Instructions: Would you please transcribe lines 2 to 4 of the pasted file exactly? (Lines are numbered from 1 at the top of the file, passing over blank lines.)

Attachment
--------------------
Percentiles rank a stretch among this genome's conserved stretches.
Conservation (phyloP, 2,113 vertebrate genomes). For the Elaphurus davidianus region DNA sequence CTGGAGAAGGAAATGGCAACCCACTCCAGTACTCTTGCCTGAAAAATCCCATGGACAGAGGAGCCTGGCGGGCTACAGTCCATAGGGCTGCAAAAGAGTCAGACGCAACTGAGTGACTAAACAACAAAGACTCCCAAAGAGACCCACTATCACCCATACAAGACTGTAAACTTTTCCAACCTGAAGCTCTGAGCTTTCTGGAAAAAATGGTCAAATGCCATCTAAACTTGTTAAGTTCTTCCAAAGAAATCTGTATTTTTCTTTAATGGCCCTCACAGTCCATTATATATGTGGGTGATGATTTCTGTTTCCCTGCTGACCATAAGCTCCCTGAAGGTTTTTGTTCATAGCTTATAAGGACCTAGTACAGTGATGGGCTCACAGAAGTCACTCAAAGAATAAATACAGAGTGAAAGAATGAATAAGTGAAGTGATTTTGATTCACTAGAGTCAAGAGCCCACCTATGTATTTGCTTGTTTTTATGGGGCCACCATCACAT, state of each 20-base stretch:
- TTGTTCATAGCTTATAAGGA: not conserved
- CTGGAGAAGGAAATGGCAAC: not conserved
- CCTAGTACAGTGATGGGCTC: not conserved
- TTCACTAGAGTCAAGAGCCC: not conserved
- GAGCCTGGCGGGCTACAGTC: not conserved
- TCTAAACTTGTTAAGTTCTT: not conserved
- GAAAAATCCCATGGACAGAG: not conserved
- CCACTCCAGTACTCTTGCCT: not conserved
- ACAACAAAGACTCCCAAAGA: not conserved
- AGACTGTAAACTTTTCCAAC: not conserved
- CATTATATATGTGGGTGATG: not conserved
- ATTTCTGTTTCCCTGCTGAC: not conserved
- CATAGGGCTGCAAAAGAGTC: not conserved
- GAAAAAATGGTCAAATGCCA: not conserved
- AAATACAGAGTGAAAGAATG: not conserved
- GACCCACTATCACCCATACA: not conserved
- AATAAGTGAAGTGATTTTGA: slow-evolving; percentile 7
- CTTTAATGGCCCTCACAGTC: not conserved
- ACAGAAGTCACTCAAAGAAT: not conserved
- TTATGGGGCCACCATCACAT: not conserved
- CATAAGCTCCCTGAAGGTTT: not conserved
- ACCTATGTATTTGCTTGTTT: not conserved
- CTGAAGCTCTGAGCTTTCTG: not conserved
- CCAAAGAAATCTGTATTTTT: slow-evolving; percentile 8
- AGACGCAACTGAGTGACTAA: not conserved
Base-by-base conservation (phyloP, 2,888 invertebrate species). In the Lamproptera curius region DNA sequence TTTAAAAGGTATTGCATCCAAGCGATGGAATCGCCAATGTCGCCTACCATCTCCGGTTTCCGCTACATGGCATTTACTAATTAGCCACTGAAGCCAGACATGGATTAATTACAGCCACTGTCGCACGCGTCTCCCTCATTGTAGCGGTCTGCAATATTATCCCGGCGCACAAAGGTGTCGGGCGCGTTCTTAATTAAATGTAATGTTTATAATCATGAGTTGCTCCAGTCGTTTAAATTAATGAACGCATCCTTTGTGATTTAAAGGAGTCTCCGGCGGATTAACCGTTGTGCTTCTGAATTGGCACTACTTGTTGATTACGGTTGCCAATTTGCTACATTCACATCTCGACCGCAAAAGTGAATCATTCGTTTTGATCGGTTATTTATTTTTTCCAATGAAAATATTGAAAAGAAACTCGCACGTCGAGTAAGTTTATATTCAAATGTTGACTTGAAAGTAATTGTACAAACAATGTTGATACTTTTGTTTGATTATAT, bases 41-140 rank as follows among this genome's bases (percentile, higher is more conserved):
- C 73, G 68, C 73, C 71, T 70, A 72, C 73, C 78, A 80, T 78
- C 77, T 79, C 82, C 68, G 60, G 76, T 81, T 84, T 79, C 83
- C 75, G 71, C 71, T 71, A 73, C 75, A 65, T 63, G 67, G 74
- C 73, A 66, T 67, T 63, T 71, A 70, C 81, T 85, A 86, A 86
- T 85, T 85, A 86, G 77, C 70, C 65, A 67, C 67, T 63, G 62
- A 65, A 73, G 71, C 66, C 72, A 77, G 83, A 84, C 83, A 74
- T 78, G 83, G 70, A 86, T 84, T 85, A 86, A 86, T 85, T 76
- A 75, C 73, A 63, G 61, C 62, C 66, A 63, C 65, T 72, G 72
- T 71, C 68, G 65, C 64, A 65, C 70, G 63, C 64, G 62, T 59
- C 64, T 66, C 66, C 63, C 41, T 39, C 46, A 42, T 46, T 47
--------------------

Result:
Conservation (phyloP, 2,113 vertebrate genomes). For the Elaphurus davidianus region DNA sequence CTGGAGAAGGAAATGGCAACCCACTCCAGTACTCTTGCCTGAAAAATCCCATGGACAGAGGAGCCTGGCGGGCTACAGTCCATAGGGCTGCAAAAGAGTCAGACGCAACTGAGTGACTAAACAACAAAGACTCCCAAAGAGACCCACTATCACCCATACAAGACTGTAAACTTTTCCAACCTGAAGCTCTGAGCTTTCTGGAAAAAATGGTCAAATGCCATCTAAACTTGTTAAGTTCTTCCAAAGAAATCTGTATTTTTCTTTAATGGCCCTCACAGTCCATTATATATGTGGGTGATGATTTCTGTTTCCCTGCTGACCATAAGCTCCCTGAAGGTTTTTGTTCATAGCTTATAAGGACCTAGTACAGTGATGGGCTCACAGAAGTCACTCAAAGAATAAATACAGAGTGAAAGAATGAATAAGTGAAGTGATTTTGATTCACTAGAGTCAAGAGCCCACCTATGTATTTGCTTGTTTTTATGGGGCCACCATCACAT, state of each 20-base stretch:
- TTGTTCATAGCTTATAAGGA: not conserved
- CTGGAGAAGGAAATGGCAAC: not conserved